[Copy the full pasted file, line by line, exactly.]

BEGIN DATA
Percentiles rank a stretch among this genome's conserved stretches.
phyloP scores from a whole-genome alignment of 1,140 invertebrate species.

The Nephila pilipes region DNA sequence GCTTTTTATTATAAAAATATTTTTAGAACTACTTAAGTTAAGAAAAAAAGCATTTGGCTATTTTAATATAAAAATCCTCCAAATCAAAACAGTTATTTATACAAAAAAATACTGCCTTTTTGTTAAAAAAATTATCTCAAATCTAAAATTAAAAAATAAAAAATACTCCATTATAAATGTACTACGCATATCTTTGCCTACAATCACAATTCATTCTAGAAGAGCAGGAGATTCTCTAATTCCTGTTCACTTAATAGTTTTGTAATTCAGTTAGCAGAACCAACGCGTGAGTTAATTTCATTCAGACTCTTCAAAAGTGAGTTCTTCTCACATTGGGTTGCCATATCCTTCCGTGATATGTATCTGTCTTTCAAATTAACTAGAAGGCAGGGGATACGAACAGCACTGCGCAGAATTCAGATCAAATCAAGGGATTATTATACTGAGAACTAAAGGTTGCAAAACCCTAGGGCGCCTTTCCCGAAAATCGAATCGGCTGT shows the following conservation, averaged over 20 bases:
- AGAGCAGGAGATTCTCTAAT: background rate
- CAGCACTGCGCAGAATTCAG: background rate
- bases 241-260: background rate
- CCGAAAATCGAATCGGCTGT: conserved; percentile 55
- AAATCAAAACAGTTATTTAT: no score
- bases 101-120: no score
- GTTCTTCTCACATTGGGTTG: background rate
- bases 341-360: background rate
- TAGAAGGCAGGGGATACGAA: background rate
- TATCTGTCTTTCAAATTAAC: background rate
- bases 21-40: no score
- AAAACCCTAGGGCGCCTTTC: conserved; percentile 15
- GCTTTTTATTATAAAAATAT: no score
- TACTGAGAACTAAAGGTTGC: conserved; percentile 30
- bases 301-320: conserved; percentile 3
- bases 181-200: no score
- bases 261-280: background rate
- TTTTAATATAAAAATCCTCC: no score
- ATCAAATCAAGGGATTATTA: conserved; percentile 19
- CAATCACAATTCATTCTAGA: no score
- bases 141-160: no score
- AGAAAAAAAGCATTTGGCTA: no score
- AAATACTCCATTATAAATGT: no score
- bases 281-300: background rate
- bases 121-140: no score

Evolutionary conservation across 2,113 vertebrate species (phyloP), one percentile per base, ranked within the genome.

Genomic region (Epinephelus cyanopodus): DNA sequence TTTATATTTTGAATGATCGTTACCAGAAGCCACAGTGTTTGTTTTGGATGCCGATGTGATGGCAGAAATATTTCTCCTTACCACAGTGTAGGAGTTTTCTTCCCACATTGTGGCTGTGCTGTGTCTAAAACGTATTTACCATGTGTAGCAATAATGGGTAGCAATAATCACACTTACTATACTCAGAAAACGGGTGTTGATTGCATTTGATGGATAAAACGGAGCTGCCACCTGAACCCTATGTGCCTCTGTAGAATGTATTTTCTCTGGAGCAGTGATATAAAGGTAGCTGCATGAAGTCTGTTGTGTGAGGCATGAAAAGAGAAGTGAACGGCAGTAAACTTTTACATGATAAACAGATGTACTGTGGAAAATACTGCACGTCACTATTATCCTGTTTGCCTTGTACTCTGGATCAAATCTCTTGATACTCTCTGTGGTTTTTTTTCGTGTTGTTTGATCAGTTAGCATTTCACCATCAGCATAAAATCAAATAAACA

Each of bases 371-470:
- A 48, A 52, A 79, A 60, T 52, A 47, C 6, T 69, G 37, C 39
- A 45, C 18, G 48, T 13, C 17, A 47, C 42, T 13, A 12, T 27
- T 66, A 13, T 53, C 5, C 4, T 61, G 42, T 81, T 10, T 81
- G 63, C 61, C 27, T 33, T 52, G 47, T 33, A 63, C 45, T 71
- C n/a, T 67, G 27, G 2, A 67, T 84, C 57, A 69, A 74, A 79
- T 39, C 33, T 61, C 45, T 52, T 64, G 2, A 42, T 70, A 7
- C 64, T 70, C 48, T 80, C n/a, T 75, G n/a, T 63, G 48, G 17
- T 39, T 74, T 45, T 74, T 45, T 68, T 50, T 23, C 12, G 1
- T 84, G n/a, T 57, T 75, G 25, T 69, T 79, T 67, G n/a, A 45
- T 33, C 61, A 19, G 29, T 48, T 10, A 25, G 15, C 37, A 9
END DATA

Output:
Percentiles rank a stretch among this genome's conserved stretches.
phyloP scores from a whole-genome alignment of 1,140 invertebrate species.

The Nephila pilipes region DNA sequence GCTTTTTATTATAAAAATATTTTTAGAACTACTTAAGTTAAGAAAAAAAGCATTTGGCTATTTTAATATAAAAATCCTCCAAATCAAAACAGTTATTTATACAAAAAAATACTGCCTTTTTGTTAAAAAAATTATCTCAAATCTAAAATTAAAAAATAAAAAATACTCCATTATAAATGTACTACGCATATCTTTGCCTACAATCACAATTCATTCTAGAAGAGCAGGAGATTCTCTAATTCCTGTTCACTTAATAGTTTTGTAATTCAGTTAGCAGAACCAACGCGTGAGTTAATTTCATTCAGACTCTTCAAAAGTGAGTTCTTCTCACATTGGGTTGCCATATCCTTCCGTGATATGTATCTGTCTTTCAAATTAACTAGAAGGCAGGGGATACGAACAGCACTGCGCAGAATTCAGATCAAATCAAGGGATTATTATACTGAGAACTAAAGGTTGCAAAACCCTAGGGCGCCTTTCCCGAAAATCGAATCGGCTGT shows the following conservation, averaged over 20 bases:
- AGAGCAGGAGATTCTCTAAT: background rate
- CAGCACTGCGCAGAATTCAG: background rate
- bases 241-260: background rate
- CCGAAAATCGAATCGGCTGT: conserved; percentile 55
- AAATCAAAACAGTTATTTAT: no score
- bases 101-120: no score
- GTTCTTCTCACATTGGGTTG: background rate
- bases 341-360: background rate
- TAGAAGGCAGGGGATACGAA: background rate
- TATCTGTCTTTCAAATTAAC: background rate
- bases 21-40: no score
- AAAACCCTAGGGCGCCTTTC: conserved; percentile 15
- GCTTTTTATTATAAAAATAT: no score
- TACTGAGAACTAAAGGTTGC: conserved; percentile 30
- bases 301-320: conserved; percentile 3
- bases 181-200: no score
- bases 261-280: background rate
- TTTTAATATAAAAATCCTCC: no score
- ATCAAATCAAGGGATTATTA: conserved; percentile 19
- CAATCACAATTCATTCTAGA: no score
- bases 141-160: no score
- AGAAAAAAAGCATTTGGCTA: no score
- AAATACTCCATTATAAATGT: no score
- bases 281-300: background rate
- bases 121-140: no score

Evolutionary conservation across 2,113 vertebrate species (phyloP), one percentile per base, ranked within the genome.

Genomic region (Epinephelus cyanopodus): DNA sequence TTTATATTTTGAATGATCGTTACCAGAAGCCACAGTGTTTGTTTTGGATGCCGATGTGATGGCAGAAATATTTCTCCTTACCACAGTGTAGGAGTTTTCTTCCCACATTGTGGCTGTGCTGTGTCTAAAACGTATTTACCATGTGTAGCAATAATGGGTAGCAATAATCACACTTACTATACTCAGAAAACGGGTGTTGATTGCATTTGATGGATAAAACGGAGCTGCCACCTGAACCCTATGTGCCTCTGTAGAATGTATTTTCTCTGGAGCAGTGATATAAAGGTAGCTGCATGAAGTCTGTTGTGTGAGGCATGAAAAGAGAAGTGAACGGCAGTAAACTTTTACATGATAAACAGATGTACTGTGGAAAATACTGCACGTCACTATTATCCTGTTTGCCTTGTACTCTGGATCAAATCTCTTGATACTCTCTGTGGTTTTTTTTCGTGTTGTTTGATCAGTTAGCATTTCACCATCAGCATAAAATCAAATAAACA

Each of bases 371-470:
- A 48, A 52, A 79, A 60, T 52, A 47, C 6, T 69, G 37, C 39
- A 45, C 18, G 48, T 13, C 17, A 47, C 42, T 13, A 12, T 27
- T 66, A 13, T 53, C 5, C 4, T 61, G 42, T 81, T 10, T 81
- G 63, C 61, C 27, T 33, T 52, G 47, T 33, A 63, C 45, T 71
- C n/a, T 67, G 27, G 2, A 67, T 84, C 57, A 69, A 74, A 79
- T 39, C 33, T 61, C 45, T 52, T 64, G 2, A 42, T 70, A 7
- C 64, T 70, C 48, T 80, C n/a, T 75, G n/a, T 63, G 48, G 17
- T 39, T 74, T 45, T 74, T 45, T 68, T 50, T 23, C 12, G 1
- T 84, G n/a, T 57, T 75, G 25, T 69, T 79, T 67, G n/a, A 45
- T 33, C 61, A 19, G 29, T 48, T 10, A 25, G 15, C 37, A 9